I'm also surprised, on a web forum dedicated solely to 4x4s, that there are individuals seemingly unwilling to read a document that has the potential to close the places they use their 4x4s.

    [But, and the above questions where rhetorical, this is the reason why "access" groups will eventually lose the battle for access to public lands in the West. No one seems to really care, until it's beyond too late.]

    It seems like a lot of information. But print the comparison of the alternatives and at least look at the tables showing what would happen in each area under each alternative. This is the least biased look you will get and you will gain knowledge of the situation at the same time.
    Don't agree with #1 Because these are the people who understand the fine print and are fighting for OUR rights.

    #2 I totally agree. Most of it outlines other things. Look at the table of contents, scroll down to the recreation sections and read.
    Look at one table in particular.
    Table 4.67. Recreation Activity Participation
    Activity Percentage Participating Percentage as the Main Activity Number of Respondents as Main Activity
    Hiking/Walking/Backpacking 53.3 18.9 220
    Equestrian 1.2 0.9 3
    Bicycling 17.9 13.5 118
    Scenic driving 36.3 10.4 60
    Viewing nature/Wildlife 96.9 9.7 89
    OHV Use/Motorized Trail Use 11.5 6.0 59
    Camping 22.6 2.8 26
    Relaxing 42.4 3.8 24
    Boating 6.9 3.9 27
    I don't know where these #'s came from but look at the number of hikers, bicyclists and nature viewers who responded as opposed to ohv/motorized users, only 59. That's sad. If you want to save your trails, you better respond, you better get your family to respond, your friends to respond, and your clubs to respond.

  14. #14
    Now as far as comments go, I don't see it specifically stated where to send them. Is it here?
    Moab Field Office
    82 East Dogwood
    Moab, Utah 84532
    (435) 259-2100

  15. #15
    Quote Originally Posted by jimfoo View Post
    Now as far as comments go, I don't see it specifically stated where to send them. Is it here?
    Moab Field Office
    82 East Dogwood
    Moab, Utah 84532
    (435) 259-2100
    That's my guess as well from this link: http://www.blm.gov/ut/st/en/fo/moab/..._involved.html

    Looks like one of the meetings is in GJ. I'm heading to Moab that very same weekend, but not sure I can get out of work early enough on Thursday to make it to Junction in time.

  16. #16
    Another way you can help: http://www.sharetrails.org/public_la...?section=Moab2

    I think it's summed up best by the BRC right here:
    Anti recreation groups such as the Southern Utah Wilderness Alliance (SUWA) have staff to review the environmental analysis to find flaws that will nudge the final decision their way. Indeed, many stakeholders are paying for professional review of these documents in order to protect their interests. The OHV community must do this as well.

  17. #17
    http://www.blm.gov/rmp/ut/Moab/involve.php is what the link to submit comments should be. It is wrong on BML's site. Go figure...

  18. #18
    The way I read it you could submit online or send a letter to the address on Dogwood in Moab?

  19. #19
    And the final button to send the comments goes to a page not found screen. Guess e-mail it is. And I always wonder why comment numbers are so low...

  20. #20
    Comments e-mailed!.
    I believe that Alternative A of the Moab Draft RMP EIS should be adopted. In restricting and reducing trails as per the other alternatives, congestion and use will increase on the existing trails, especially as use will just increase with time. Even if specific user group trails are created, those users will not stick only to those user specific trails, so conflicts will still exist, especially where users wish to create conflicts to further their own agendas. This will also be better for exploration, which is vital to this country and it's economy. Since more trails are open, more users will benefit from increased recreational areas.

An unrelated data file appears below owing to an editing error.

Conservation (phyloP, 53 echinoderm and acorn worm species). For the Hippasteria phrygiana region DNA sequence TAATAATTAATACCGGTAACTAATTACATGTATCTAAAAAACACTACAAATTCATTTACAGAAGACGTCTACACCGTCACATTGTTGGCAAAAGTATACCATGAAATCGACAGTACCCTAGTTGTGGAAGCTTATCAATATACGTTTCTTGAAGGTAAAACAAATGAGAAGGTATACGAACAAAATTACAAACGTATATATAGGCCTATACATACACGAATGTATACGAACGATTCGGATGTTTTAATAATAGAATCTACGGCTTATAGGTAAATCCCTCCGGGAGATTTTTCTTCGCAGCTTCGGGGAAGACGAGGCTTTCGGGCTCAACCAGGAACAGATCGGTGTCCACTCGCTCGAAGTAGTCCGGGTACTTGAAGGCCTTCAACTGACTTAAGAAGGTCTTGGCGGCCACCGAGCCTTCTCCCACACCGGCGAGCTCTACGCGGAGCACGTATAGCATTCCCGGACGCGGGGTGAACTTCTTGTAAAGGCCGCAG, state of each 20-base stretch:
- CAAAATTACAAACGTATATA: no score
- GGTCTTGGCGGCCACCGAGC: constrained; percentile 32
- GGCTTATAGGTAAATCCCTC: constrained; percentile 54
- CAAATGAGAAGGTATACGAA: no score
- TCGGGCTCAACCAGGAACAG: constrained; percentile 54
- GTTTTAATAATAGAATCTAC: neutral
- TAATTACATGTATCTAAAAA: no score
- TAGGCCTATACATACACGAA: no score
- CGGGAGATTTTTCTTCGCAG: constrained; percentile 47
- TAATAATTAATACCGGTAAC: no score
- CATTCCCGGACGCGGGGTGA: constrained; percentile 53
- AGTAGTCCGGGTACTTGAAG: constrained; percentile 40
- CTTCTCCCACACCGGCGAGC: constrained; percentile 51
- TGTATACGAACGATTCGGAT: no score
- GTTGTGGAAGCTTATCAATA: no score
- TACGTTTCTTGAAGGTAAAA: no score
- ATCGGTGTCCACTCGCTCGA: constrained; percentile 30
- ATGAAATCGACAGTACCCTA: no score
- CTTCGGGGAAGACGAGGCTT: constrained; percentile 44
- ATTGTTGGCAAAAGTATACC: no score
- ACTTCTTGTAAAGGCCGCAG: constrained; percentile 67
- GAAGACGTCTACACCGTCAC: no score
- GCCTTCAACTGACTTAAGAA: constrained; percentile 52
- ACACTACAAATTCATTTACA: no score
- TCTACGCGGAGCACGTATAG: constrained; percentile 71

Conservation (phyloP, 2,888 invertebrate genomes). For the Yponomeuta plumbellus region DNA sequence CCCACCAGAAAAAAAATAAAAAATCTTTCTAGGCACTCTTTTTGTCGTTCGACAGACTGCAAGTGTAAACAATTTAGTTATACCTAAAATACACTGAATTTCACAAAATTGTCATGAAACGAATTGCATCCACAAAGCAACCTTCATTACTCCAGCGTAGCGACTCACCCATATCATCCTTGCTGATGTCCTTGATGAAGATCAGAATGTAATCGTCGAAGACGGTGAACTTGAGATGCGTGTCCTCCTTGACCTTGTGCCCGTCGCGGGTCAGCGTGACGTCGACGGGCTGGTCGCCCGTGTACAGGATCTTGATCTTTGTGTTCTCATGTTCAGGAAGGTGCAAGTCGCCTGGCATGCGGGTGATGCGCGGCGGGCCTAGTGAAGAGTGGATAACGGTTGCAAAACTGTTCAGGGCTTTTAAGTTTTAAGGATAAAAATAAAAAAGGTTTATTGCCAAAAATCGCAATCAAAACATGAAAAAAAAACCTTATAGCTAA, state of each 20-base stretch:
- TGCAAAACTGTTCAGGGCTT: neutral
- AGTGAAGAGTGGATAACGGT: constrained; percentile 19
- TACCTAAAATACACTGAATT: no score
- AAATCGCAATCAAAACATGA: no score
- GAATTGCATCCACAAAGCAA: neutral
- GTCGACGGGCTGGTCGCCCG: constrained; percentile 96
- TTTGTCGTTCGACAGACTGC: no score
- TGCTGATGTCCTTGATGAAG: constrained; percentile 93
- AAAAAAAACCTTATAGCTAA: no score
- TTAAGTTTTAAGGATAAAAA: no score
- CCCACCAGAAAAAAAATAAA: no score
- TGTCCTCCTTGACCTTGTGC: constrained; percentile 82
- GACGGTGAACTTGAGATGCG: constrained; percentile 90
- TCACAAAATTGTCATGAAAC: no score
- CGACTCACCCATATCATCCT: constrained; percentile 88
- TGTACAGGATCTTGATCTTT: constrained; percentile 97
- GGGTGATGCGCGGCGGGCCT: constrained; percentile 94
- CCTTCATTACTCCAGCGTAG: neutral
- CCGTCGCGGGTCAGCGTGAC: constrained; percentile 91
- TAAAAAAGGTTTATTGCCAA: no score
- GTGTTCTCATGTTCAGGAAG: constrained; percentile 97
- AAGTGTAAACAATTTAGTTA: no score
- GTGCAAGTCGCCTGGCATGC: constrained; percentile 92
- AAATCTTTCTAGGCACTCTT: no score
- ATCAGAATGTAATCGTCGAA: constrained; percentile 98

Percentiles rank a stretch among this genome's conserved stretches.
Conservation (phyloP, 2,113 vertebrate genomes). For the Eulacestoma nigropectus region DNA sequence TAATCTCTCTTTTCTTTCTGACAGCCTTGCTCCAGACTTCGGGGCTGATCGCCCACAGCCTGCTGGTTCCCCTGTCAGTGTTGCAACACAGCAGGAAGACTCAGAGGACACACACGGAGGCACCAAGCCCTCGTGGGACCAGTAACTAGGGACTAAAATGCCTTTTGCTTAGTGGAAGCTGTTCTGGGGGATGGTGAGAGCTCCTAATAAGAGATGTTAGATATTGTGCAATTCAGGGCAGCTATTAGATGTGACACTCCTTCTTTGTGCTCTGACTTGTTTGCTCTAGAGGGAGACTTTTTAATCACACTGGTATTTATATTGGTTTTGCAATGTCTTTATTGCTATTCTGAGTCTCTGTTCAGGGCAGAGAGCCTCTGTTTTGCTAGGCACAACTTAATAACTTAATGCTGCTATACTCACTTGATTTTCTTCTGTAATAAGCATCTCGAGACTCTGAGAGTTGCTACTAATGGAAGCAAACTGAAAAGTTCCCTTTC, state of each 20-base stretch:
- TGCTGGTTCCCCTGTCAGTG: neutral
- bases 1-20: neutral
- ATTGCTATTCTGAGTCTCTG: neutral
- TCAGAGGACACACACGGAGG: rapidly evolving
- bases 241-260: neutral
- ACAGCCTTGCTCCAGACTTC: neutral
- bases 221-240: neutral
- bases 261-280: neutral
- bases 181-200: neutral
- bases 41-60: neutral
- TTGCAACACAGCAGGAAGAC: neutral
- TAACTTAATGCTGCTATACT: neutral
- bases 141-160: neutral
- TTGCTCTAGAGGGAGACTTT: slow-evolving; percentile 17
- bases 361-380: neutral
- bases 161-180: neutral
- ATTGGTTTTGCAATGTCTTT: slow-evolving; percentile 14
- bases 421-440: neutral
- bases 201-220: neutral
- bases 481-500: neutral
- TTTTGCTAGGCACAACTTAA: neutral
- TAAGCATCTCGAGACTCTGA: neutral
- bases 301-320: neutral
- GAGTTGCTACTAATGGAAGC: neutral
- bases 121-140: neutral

21. #21
    I would suggest going here to see what is happening in the Eldorado NF in California. Then decide that you all need to get active and involved in this.

    Without a big push by the public these agencies will roll over you and close everything. Someone close to these trails needs to make the sacrifice to DRIVE it to completion.

    Reading these things may be boring, but not impossible to understand.

    Git er dun

    Scott Johnston
    Rubicon Trail Foundation

  22. #22

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    Quote Originally Posted by Big Dave View Post
    The BRC has people on staff to do just that for us. PLEASE pony up and become a member and help them out!!!
    Took you advice and went to the Blue Ribbon Coalition website. I made a contribution....even got a free T shirt by joining the "Moab Partnership"

  23. #23

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    What should our comments be?

    I'm thinking something about preserving access to our National lands, especially for the handicapped and elderly that need motorized transport... What else?
    President, CO Chapter TTORA
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    Stop with the mods and get on the trail!

  24. #24
    Quote Originally Posted by Big Dave View Post
    See below . . . most of those types of documents are not easily readable.

    And regardless of whether or not you think you're just paying someone to "read a document" for you the BRC busts their ass on our behalf. Least we can do is cough up $20 a year to help them out.
    You obviously misunderstood what I stated, and only reinforced my comments. I realize these documents are not easy to read by some. Does that mean you shouldn't even try and should wait for someone to tell you what they say?